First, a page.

Disability News Weekly Roundup — Monday, Feb 17 – Friday, Feb 21

Education:
Start-up opens digital door for students with autism (The Philadelphia Inquirer)
With financial support from the University of Pennsylvania, among other sources, Autism Expressed teaches digital skills to students with autism in Philadelphia. Founded by a teacher who saw a need for these skills in her students, Autism Expressed offers instruction in the use of e-mails, Web browsing, video editing, and coding.

Health:
Bionic pancreas could help fight diabetes (USA Today)
Two scientists at Boston University and Harvard Medical School have developed a bionic pancreas that would eliminate the need for patients with diabetes to constantly monitor their blood sugar levels. A current prototype is the size of a playing card and an inch thick. It includes a continuous glucose monitor that signals an iPhone app to calculate the amount of insulin and glucagon needed and instruct pumps in the device to deliver the hormones into the bloodstream.

Cochlear Implants with No Exterior Hardware Being Developed by MIT and MEEI (Hearing Review News)
Researchers at MIT and Harvard have developed a low-power signal processing chip that could lead to a cochlear implant that requires no external hardware. The scientists have designed a prototype charger that plugs into an ordinary cell phone and can recharge the chip in roughly two minutes. While existing cochlear implants use an external microphone to gather sound, the new implant would instead use the natural microphone of the middle ear, which is almost intact in cochlear-implant users.

For Mice, and Maybe Men, Pain Is Gone in a Flash (MIT Technology Review)
Researchers at Stanford University have demonstrated how patients with chronic pain might one day find relief, simply by pressing a bright flashlight to their skin. This is the latest application of optogenics, a versatile but complex technology for controlling nerve cells. The technology relies on modifying the DNA of neurons so that they send signals in response to light.

Top-Five List to Improve Emergency Medicine (DailyRx)
A group of emergency physicians has developed a list of five emergency procedures that, based on new research, they recommend some patients forego, including those with back pain and mild head trauma. The overused procedures include some computed tomography (CT) and magnetic resonance imaging (MRI) scans.

Human Interest:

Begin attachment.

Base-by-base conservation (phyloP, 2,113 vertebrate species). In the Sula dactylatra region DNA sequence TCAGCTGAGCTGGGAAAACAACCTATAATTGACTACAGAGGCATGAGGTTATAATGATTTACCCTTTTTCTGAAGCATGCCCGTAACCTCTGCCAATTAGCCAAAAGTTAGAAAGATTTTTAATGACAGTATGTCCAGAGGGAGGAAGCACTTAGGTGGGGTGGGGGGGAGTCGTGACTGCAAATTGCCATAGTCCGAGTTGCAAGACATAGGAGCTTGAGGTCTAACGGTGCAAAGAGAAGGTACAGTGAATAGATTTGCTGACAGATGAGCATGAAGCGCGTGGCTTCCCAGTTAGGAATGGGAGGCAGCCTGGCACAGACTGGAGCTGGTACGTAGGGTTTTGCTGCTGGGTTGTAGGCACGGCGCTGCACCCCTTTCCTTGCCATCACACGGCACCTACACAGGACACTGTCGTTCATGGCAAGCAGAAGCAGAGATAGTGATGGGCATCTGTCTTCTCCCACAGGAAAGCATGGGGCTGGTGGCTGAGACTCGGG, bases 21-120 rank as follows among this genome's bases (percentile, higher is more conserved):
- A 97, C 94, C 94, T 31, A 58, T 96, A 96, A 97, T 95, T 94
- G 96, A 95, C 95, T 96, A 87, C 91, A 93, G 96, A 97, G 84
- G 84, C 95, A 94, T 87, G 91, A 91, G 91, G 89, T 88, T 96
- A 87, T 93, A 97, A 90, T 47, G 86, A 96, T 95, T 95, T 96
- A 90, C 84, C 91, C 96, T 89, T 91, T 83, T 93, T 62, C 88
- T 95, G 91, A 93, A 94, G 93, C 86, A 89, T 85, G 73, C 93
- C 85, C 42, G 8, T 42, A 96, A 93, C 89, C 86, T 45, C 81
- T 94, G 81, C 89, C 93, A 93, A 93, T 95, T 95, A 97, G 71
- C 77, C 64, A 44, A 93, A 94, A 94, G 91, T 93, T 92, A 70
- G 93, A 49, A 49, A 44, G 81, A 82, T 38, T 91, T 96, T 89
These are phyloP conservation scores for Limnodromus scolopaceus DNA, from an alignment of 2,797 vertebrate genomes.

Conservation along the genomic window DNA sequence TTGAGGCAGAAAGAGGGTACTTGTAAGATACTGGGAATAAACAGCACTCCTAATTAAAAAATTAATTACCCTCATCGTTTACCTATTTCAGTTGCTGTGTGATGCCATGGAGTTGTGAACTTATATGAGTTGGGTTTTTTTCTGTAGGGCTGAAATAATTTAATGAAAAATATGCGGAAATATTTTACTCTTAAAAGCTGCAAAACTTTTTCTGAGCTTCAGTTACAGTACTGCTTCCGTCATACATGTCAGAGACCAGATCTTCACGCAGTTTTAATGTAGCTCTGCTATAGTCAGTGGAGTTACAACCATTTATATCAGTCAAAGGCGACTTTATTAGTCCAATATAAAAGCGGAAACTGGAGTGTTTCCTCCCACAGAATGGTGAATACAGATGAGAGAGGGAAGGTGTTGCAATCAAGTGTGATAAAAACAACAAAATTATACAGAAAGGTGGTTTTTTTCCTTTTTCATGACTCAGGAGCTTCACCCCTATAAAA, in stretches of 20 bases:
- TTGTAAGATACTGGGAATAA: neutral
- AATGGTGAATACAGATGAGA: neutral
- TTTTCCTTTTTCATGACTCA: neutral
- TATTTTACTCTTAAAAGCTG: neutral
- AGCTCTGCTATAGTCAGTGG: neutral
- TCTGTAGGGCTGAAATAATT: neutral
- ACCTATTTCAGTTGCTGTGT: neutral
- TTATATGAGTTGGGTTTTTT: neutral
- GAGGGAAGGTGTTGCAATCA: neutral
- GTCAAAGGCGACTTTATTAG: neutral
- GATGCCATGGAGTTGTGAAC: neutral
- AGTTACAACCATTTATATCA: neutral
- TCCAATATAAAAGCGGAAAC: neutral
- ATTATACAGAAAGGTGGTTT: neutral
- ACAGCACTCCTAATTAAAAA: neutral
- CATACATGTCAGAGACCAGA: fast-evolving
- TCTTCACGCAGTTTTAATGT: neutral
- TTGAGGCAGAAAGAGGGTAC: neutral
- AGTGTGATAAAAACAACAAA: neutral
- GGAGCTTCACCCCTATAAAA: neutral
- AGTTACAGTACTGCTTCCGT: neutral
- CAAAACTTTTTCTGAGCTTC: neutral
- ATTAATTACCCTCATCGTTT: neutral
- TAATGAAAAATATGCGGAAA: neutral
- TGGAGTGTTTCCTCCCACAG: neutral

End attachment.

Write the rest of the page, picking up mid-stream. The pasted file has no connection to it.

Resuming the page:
The lives of blind brothers changed when ‘Dad’ came knocking (NPR)
The reclusive lives of 10-year-old blind triplets in Arlington, Va. changed when a blind man from their neighborhood befriended them. He helped them with their homework, took them places in the community, and taught them better cane skills. The boys, now 14, and the man they call Dad were interviewed for StoryCorps.

Sports:
For fans with special needs, new stadiums will be game changers (Minnesota Public Radio News)
Under construction in Minneapolis-St. Paul, the new Vikings stadium and Saints ballpark are designed to accommodate fans with disabilities. The new Vikings home will feature 658 wheelchair and companion seats, closed captioning on television monitors, and assisted listening devices at ticket windows. The Saints park will have integrated accessible seating and Braille signs throughout the building, among other features.

Wounded warriors’ hockey league of their own (The Washington Post)
The USA Warriors ice hockey team from the Walter Reed National Military Center includes veterans with special gear to accommodate disabilities, such as adapted hockey sticks and sleds. The two goalies have only two good eyes between them, according to a team mate. Players rely on teamwork skills learned in combat during their deployments.
Technology:
An Electric Car Designed Especially for People in Wheelchairs (The Atlantic Monthly)
Kenguru, a new electric car manufactured in the U.S., can provide independence for people with mobility disabilities. The vehicle is smaller than a Smart Car and has no seats; drivers enter in their wheelchair via a pop-up back door. Designed for use on local roads, the vehicle goes up to 25 miles per hour, with a range of about 60 miles.

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